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There is many a time I have reached the trailhead and turned right when the route has pointed left. Curiosity? Intrigue? Stupidity? Would I disappear into a big hole, or stumble across some wonderful, mystifying surprise, hidden from the world?

‘Not all who wander are lost,’ wrote J.R.R. Tolkien. Helen Keller noted: ‘Life is either a daring adventure or nothing at all.’ And as for Richard Aldington in ‘Death of Hero’…  ‘Adventure is allowing the unexpected to happen to you. Exploration is experiencing what you have not experienced before…’

Yes, the world is ours to explore, but how many of us actually make that leap of faith? We dream, and read, and wonder, yet reality often eludes us, instead allowing our minds to flow through journeys that we will probably never make.

Many of my journeys have been by car, or boat, or float plane, criss-crossing Namibia by Jeep; driving the Ice Road and flying over Nahanni National Park Reserve in the Dehcho Region of Canada’s Northwest Territories; canoeing portions of the Yukon, but is it is only recently, the past five years in fact, that I have wandered the open road on two wheels. I often think of those roads less travelled, but flights to distant lands are prohibitive, time is precious, and life is short, too short to achieve many of our dreams and aspirations. Just a few then, maybe, to tick off the bucket list.

Henry Cole

Henry Cole astride a Harley, natch, for travelling Route 66

I cannot imagine how many bikers have thought about covering Route 66… what’s left of it anyway. As one of the original highways in the United States Numbered Highway System, it was established on November 11, 1926, with road signs erected the following year. It was to become one of the most famous roads in the States, running from Chicago, Illinois, through Missouri, Kansas, Oklahoma, Texas, New Mexico and Arizona, before terminating in Santa Monica in Los Angeles County, California. Two thousand, four hundred and forty eight miles, to be exact. It has undergone many improvements and realignments over its lifetime, and was officially removed from the United States Highway System in 1985, having been entirely replaced by segments of the Interstate Highway System. Portions of the road that passed through Illinois, Missouri, Oklahoma, New Mexico, and Arizona have been communally designated a National Scenic Byway by the name ‘Historic Route 66’, returning the name to some maps. Several states have adopted significant bypassed sections of the former US 66 into their state road networks as State Route 66, and much of the former route within the San Bernardino County, California, is designated as County Route 66. Yes, it is confusing, and planning such a historical journey could well turn into a nightmare. You might have seen the television series by The Hairy Bikers, who travelled much of the route, stopping off at numerous eateries, and soaking up much of the history.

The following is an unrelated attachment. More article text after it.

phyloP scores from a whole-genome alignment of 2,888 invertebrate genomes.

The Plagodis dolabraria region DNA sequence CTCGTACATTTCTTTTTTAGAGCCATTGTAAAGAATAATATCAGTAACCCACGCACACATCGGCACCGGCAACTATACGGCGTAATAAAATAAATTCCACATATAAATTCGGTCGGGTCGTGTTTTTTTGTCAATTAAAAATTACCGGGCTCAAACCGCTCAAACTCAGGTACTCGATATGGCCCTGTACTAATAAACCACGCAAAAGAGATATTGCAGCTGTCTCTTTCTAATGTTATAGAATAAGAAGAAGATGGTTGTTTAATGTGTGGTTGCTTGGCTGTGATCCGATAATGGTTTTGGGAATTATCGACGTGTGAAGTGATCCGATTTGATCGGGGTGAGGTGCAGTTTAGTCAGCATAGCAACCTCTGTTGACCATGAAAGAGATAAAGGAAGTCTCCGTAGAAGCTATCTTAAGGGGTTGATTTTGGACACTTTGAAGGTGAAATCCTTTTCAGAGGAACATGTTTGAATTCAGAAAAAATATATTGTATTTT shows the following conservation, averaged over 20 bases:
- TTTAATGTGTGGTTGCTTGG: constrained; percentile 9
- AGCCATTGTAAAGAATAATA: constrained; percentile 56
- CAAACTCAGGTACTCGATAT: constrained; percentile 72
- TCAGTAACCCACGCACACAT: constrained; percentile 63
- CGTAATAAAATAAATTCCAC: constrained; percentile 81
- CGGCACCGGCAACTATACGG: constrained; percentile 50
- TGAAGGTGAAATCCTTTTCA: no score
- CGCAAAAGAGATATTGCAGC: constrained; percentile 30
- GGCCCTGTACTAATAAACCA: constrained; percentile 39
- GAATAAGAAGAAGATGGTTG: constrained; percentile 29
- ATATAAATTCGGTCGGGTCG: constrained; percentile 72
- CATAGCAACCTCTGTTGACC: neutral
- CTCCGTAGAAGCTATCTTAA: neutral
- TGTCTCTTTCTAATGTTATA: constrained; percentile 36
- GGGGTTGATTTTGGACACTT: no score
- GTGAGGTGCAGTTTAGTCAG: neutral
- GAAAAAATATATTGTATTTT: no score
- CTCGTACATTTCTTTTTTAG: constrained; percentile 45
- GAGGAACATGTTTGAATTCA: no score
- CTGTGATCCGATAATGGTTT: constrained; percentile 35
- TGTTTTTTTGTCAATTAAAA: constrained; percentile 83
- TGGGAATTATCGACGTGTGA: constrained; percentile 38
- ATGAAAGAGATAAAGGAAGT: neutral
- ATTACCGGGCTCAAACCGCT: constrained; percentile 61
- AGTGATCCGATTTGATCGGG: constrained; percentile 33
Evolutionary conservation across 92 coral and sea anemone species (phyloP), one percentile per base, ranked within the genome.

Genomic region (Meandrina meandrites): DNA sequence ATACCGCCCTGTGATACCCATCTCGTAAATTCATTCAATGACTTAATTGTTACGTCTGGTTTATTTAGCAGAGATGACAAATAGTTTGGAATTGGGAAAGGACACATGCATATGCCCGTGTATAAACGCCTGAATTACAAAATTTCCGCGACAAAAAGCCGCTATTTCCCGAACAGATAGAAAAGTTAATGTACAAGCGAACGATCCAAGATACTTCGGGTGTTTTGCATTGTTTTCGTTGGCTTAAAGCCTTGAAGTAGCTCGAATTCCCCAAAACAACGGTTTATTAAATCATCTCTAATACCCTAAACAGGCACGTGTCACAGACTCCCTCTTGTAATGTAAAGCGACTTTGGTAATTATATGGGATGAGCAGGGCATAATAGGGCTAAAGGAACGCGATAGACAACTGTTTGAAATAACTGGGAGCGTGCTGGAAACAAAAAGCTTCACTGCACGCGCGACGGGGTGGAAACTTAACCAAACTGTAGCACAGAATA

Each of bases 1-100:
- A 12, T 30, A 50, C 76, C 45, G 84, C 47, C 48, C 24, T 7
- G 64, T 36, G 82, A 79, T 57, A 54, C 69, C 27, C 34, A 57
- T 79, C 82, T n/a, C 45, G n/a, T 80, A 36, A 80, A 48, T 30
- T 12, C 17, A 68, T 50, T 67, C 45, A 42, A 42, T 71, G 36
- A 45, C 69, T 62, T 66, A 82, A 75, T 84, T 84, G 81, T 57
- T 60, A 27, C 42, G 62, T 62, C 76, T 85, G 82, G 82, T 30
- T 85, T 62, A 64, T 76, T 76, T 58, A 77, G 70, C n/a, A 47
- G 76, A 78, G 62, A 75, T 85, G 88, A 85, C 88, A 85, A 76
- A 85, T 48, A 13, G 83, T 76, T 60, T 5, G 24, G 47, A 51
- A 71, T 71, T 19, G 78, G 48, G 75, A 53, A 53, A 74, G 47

If you have ever read John Steinbeck’s 1939 novel  ‘The Grapes of Wrath’, you may recall the highway symbolises escape, loss, and the hope of a new beginning; Steinbeck dubbed it the ‘Mother Road’. Pretty obvious, then, that Henry Cole has a new book due to be published on June 6 entitled: Riding Route 66: Finding Myself on America’s Mother Road.

Cole is somewhat of a Marmite figure in biker circles; some love his shows, others are put off or irritated by some of his rather silly antics. Be that as it may,  he is excellent at bringing to our television screens some great travel stories, and bike restorations, and through the new book’s pages he finds himself on a journey of self-discovery. I haven’t got hold of a copy of the book as yet, but I appreciate that he has ridden Route 66 three times. By all accounts, this book is about the freedom that only the road and a motorcycle can give you, and the importance of embracing the highs and lows of life equally.

Henry Cole

The book is more than the story of a road trip, as Cole explains: “Every time I have ridden 66, within 10 miles of setting off, I never want that ride to end. I think it’s because Route 66 encapsulates struggle and, ultimately, triumphing over unimaginably difficult conditions. I think everyone can connect with that.”

Cole has become one of the most recognised faces in UK motorcycling, and is on television most days of the year as the presenter of shows like The World’s Greatest Motorcycle Rides, The Motorbike Show, Shed and Buried, Junk & Disorderly and Find It, Fix It, Flog It! His career also involves producing and directing and he has his own television production company, HCA Entertainment. This will be his third book, the others being A Biker’s Life and The Life-changing Magic of Sheds.

Riding Route 66: Finding Myself on America’s Mother Road is on sale from June 6 priced £22 (hardback, 272 pages) and will be available on Amazon and from all good bookshops. If you want to know more about our ‘Enry, check out www.henrycole.tv

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